The Ultimate Knife – Bear Grylls Ultimate Pro Survival Knife
The Gerber Bear Grylls Ultimate Pro Survival knife landed in the UK just a couple of months ago and we’ve finally gotten our hands on it. It comes with an improved design and more features than the first generation, but what do we think of it?
The newest iteration of the best selling Gerber knife is made out of 9CR19MoV high carbon stainless steel which comes as a nice upgrade from the previous generation that used a lower quality of steel (7CR18MoV). In simple terms, this means it should maintain a sharp edge longer than before and generally be a bit more rugged.
The main upgrade for the knife, which maintains its 4.8 inch blade length is the new full-tang construction. Full-tang means that the steels runs all the way from the tip of the knife, to the bottom instead of it stopping inside the handle. The knife therefore becomes vastly stronger, since there’s no real weak point. The drop-point blade gives you a strong tip, which means you’re going to have a much harder time damaging it. Our knife came sharp right out of the box and we still haven’t had to reset the edge even after testing.
Rubberised and grooved, over-moulded grips give you a firm hold on the knife – which now weights in at 272 grams, up slightly from the old model because of the new construction. At the front of the handle are two holes which mean it’s perfect for lashing to a piece of wood for use as a spear. The grips are held in place with four torx screws, with the steel cut precisely to fit. In-front of the guard is a choil; an un-sharpened, curved portion of the blade that allows you to sharpen the entirety of the edge. The added advantage of this is that it gives you a closer, tighter grip and more control which is great for fine shaving or cutting.
The spine of the blade has a notched area, marked on one side by a fire-icon which allows you to strike the included fire-steel without needing a dedicated striker. This combination works very well, since a lot of fire strikers are so small which makes them difficult to hold. In this case, there’s ample room for even the biggest of hands which makes striking the small fire-steel much easier. Throwing a big group of sparks was no problem, and our tinder went up with just one strike. Unfortunately, we did find the coating on the blade to be somewhat marked by this – not a huge deal and barely visible unless you’re close.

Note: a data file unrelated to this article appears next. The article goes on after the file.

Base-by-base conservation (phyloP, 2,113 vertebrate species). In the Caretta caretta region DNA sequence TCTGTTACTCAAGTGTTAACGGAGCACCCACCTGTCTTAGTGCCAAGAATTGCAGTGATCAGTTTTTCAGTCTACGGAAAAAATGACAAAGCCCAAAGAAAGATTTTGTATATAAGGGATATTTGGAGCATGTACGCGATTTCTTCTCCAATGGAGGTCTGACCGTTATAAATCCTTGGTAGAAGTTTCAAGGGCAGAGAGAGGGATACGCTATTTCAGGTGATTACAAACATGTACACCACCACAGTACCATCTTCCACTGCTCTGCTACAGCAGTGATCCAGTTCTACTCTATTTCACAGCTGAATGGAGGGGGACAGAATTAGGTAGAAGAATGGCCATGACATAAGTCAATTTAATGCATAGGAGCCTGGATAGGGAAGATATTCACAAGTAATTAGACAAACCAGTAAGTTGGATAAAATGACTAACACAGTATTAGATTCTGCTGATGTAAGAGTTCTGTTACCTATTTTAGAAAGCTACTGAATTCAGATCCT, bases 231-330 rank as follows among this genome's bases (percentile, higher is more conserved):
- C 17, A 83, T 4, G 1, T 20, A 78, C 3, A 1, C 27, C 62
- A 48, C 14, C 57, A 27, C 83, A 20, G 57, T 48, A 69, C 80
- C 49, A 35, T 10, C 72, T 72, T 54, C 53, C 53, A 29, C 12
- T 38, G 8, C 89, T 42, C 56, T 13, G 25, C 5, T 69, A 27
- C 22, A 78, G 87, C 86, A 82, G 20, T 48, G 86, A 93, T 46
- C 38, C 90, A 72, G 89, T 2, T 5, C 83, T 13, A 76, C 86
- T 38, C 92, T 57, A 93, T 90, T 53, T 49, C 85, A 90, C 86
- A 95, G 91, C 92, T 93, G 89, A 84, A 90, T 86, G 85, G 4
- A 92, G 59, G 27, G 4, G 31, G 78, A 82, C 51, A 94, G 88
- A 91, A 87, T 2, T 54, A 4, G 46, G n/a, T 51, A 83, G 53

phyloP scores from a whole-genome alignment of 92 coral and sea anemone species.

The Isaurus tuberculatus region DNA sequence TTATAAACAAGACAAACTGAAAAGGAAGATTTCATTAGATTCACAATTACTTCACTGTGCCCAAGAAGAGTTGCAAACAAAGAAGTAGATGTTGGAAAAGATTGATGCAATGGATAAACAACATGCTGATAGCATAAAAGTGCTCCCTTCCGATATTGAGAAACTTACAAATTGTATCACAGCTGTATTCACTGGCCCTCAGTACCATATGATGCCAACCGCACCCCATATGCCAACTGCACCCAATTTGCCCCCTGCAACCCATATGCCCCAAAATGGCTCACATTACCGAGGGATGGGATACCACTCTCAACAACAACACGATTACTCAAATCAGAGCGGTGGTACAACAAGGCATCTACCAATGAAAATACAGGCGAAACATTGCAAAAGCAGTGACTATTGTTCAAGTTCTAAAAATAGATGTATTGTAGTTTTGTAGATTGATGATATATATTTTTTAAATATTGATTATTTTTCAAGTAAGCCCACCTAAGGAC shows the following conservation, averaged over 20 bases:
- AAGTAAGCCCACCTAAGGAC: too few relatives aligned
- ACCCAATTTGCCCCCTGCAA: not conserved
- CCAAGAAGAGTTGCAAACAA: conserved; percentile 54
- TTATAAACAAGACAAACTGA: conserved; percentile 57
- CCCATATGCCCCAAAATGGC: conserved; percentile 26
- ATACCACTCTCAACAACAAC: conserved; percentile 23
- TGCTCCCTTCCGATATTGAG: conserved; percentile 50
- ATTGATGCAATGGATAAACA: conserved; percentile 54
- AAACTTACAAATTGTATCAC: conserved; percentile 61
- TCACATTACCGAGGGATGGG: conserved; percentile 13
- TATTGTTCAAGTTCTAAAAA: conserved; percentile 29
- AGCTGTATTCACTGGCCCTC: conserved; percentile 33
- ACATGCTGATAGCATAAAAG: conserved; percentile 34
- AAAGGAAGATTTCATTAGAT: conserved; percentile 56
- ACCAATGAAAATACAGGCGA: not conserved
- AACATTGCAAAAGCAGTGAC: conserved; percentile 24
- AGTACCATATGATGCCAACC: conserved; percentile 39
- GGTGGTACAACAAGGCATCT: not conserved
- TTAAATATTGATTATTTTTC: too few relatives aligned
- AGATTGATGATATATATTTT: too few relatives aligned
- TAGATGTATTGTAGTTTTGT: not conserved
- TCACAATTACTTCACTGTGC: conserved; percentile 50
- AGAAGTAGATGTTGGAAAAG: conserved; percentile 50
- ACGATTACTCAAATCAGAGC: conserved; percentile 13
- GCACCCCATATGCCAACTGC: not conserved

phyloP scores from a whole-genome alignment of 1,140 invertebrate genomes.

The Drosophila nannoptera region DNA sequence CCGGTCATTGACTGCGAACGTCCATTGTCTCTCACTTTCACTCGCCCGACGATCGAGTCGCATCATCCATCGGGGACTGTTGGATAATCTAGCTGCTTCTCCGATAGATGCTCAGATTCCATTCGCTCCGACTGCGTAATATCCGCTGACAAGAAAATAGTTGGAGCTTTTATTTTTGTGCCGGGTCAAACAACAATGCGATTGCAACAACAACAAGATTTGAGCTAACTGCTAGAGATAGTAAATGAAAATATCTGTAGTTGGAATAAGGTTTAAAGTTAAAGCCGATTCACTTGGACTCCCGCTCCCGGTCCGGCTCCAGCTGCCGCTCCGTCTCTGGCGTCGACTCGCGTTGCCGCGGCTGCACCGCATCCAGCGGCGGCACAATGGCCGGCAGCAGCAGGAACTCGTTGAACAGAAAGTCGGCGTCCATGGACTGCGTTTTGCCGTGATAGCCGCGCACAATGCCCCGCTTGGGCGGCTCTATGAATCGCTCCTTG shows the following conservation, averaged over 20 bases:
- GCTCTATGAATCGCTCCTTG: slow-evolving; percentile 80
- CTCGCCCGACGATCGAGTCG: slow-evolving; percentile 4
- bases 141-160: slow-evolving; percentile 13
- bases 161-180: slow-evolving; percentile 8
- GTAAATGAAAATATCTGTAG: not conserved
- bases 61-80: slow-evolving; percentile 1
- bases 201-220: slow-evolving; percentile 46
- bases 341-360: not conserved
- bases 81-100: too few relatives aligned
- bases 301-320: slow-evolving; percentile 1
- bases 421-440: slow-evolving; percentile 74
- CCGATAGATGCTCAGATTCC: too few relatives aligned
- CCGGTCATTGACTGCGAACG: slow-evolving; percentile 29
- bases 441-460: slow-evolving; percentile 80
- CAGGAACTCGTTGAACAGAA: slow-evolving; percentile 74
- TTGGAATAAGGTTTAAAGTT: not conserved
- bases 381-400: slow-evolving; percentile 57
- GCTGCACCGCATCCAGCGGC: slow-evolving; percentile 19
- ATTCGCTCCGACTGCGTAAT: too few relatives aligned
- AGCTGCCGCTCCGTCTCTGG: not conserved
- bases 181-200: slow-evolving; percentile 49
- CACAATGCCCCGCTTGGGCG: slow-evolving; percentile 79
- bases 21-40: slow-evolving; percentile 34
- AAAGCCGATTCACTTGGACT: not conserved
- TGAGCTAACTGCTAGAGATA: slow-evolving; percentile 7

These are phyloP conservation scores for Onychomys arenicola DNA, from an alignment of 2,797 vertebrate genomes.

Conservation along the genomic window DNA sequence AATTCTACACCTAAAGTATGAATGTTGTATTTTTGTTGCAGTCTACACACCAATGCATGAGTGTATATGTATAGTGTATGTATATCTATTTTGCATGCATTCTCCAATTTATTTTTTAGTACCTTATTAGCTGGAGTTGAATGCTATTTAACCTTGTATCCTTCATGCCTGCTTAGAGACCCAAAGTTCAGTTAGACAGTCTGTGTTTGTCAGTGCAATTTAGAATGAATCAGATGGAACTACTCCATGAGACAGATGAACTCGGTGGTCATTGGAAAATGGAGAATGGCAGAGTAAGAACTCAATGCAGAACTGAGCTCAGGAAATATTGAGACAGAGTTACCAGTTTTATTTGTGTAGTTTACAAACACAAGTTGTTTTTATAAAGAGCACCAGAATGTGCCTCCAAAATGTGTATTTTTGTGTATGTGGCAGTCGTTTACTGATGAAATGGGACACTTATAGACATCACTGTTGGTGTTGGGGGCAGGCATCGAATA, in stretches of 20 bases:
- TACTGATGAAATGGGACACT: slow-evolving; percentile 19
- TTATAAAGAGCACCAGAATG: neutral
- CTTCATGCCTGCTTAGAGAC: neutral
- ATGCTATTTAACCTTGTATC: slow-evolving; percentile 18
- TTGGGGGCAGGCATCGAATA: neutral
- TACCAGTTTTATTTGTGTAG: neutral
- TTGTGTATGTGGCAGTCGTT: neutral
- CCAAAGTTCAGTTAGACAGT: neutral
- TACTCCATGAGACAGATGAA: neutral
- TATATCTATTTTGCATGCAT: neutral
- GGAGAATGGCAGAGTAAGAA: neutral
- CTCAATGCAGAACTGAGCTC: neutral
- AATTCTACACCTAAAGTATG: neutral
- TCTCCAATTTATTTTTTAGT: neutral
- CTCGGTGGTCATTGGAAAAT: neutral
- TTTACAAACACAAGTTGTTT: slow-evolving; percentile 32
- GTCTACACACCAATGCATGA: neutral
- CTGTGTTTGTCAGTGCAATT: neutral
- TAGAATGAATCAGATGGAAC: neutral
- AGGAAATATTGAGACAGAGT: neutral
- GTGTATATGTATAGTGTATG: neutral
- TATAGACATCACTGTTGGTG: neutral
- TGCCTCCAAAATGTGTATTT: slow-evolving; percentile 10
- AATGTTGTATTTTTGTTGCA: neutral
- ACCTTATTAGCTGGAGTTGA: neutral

Integrated into the vastly improved pommel is a lanyard and whistle, which is very loud and ranks as one of the best whistles I’ve ever used. The downside to this is that it occasionally gets in the way. I would suggest removing the lanyard and attaching it to your bag or even a necklace (improvised with paracord, of course!) to prevent this from happening. The original Ultimate Survival Knife had problems with the pommel breaking and was duly fixed by Gerber in a second iteration of the model. With the Pro version, it was been beefed up again and of course is backed by the end of the steel. This results in something truly useful, rather than something you’re worried will break.
Another big improvement over the world-beating Ultimate Knife is the sheath, which has had 20 grams removed from its total weight – bringing the complete package in at 399 grams. It is still heavier than the original knife by just eight grams, but with the full-tang construction being upgraded from the 3/4 tang previously used, this was to be expected. The sheath still has an included ferrocerium fire-steel but is this time inserted from the top, rather than below. It feels much more secure than before because of a new plastic tab that requires you to lift up, before pulling it out. You’re no longer afraid of losing it!
In the end of the sheath is a slot and tab system that houses the ‘Bear Grylls Priorities Of Survival’ pocket guide; a tiny, waterproof, fold-out guide with survival how-to’s. This is included with every product in the Bear Grylls range, but most have no place to store it – making this a small but well thought out addition. The knife slots into the sheath with a friction lock and holds very securely, but does require a bit of a tug to remove. Instead of a pop closure system, they’ve gone for a velcro closure which does it’s job perfectly well – though, if you’re attempting to be as quiet as possible, this will most certainly work against you.
On the back of the sheath is a pull through carbide sharpener which allows you to maintain a sharp edge without the need to carry a separate sharpening tool. This is another decent upgrade over the previous model, which came with a much harder to use diamond knife sharpening slab attached to the back of the sheath. The Pro sheath is designed for both right or left handed carry and the pull-through sharpener can be moved to either side to suit right or left handers too. The bottom of the sheath has a small drainage hole, which means any water from heavy rain or river crossings will drain away quickly. I was quite surprised by the lack of securing options on the sheath, giving you just one option – a belt loop. This is the only downgrade over the original model.
Throughout our tests, we found the blade edge to hold up incredibly well and that a fine-shaving edge could be retained with just a few pulls through the integrated sharpener – a huge improvement over the original, which faded far more quickly and had a difficult-to-maintain edge.
The knife retails at £99 (though it can be found cheaper), which is a higher price than the old knife by a considerable amount. However, the upgrades and advances made in this version mean your money is well spent. I felt that the additional expenditure was worth it just for the full-tang construction, regardless of all the other improvements so combined together, you shouldn’t think twice about buying the Pro version over it’s older counterpart.